The story of great ships and great trains from the late Victorian period to the 1960s, with the emphasis on the 1920s and 1930s. Through the 19th century and into the 20th century global travel was made possible by the development of new technologies that made possible steam ships and trains. This provoked a social revolution that changed the world as travel became universally accessible. We look at the gradual change from harsh, primitive and often dangerous means of travel of the early days to the emergence of concepts of luxury, elegance, speed and efficiency that shaped travel from the early 20th century. For many, the golden age of travel is represented by the 1920s and 1930s, and we look in detail at the ships and trains of that era, notably their interiors, and the way they were presented and marketed by posters and advertising. We also consider the development of cruising as another golden age.

This event includes two lectures by Paul Atterbury, given in the Frances Mary Archer Gallery @ Woolmers Estate, and a special performance by Django’s Tiger Jazz Trio.

Venue: Woolmers, 658 Woolmers Lane, Longford
Time: 4.00-7.30 pm
Numbers are strictly limited and pre-payment is essential

For bookings & information   
P: 0427 430 665     
E: launceston@adfas.org.au

7 October 2020 (Full Study/Interest Day)
The Art of Bookbinding
Dominic Riley

Session 1: Lecture – A Kelmscott Chaucer For Our Times
William Morris founded his Kelmscott Press in 1890 in order to save the fine art of hand printing in Britain. When In 1896 his last book, the Works of Geoffrey Chaucer, was published, it was universally hailed as the greatest book of the age. It is a huge book, with illustrations by Burne Jones and decorations by Morris, and was printed at the press in Hammersmith over a four year period. Fewer than 400 copies were produced. In 2012 Dominic was presented with a copy in a poor binding, with a view to creating a contemporary artistic binding for it. This lecture is the record of that process. He will give an overview of Morris and the Kelmscott Press, and then talk about his very demanding commission — from the early designs to the completion of the project four years later. This lecture is a step-by-step look at how fine bindings are made, as well as an insight into an extraordinary artistic journey. The binding has been donated to the National Art Library at the Victoria and Albert museum, an institution very close to William Morris and the Arts and Crafts movement.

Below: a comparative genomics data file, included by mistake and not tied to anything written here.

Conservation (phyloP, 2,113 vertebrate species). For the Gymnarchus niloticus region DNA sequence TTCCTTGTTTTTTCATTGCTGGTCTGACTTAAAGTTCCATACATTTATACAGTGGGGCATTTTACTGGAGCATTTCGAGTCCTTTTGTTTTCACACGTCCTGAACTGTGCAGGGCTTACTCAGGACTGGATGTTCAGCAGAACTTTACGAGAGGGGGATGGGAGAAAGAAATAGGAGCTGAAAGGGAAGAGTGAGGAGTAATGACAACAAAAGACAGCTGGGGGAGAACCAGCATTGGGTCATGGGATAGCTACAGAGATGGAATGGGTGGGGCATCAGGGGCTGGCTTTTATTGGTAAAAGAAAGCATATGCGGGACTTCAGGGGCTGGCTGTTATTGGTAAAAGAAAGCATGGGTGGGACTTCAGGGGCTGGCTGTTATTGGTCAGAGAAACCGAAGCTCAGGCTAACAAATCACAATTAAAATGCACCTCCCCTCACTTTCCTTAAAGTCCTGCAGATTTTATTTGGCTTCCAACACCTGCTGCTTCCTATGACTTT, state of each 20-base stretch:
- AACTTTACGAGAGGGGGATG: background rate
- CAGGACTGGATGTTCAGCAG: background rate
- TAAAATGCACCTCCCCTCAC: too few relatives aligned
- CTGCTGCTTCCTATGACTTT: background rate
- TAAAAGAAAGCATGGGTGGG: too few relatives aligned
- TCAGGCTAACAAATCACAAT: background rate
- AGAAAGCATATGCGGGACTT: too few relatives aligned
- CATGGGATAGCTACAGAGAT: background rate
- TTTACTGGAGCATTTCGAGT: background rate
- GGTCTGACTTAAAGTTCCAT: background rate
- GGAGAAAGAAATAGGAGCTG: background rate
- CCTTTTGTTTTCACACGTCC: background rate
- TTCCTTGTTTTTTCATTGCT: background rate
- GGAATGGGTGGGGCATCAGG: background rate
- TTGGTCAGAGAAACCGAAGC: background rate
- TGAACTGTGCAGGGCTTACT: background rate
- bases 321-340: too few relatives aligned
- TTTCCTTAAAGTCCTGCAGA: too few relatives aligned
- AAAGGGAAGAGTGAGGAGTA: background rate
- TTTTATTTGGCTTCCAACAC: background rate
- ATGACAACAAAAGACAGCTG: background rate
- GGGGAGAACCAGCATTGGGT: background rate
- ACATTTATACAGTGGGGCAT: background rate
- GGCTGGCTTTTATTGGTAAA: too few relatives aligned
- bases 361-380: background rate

Session 2: Bookbinding Demonstration:
In this session Dominic will give a ‘live’ demonstration of some aspects of the art of bookbinding such as restoration techniques and tooling leather with gold leaf. The aim here is to show some of the ancient skills involved in the creation of a fine binding or the repair of an old or rare book – techniques which were once closely guarded secrets and even today are rarely seen outside the world of bookbinding societies.

Session 3: Show & Tell
In this session Dominic will bring some interesting books from his own collection to talk about. These include special old bindings, strange or quirky examples of bookbindings, and some fabulous artists’ books. Each book has its own story to tell, and together the books he will show represent a very broad look into the world of unusual books.

Session 4: Book repair/discussion clinic
In the last part of the day, participants will be invited to bring along a book of their own they may like to discuss. This could be an old curiosity which they would like to find out more about, or a treasured volume in need of repair. Dominic will offer helpful advice about how to care for such books, and give guidance for those considering having a binding restored.

Venue and times to be confirmed

 

VENUE AND TIME OF LECTURES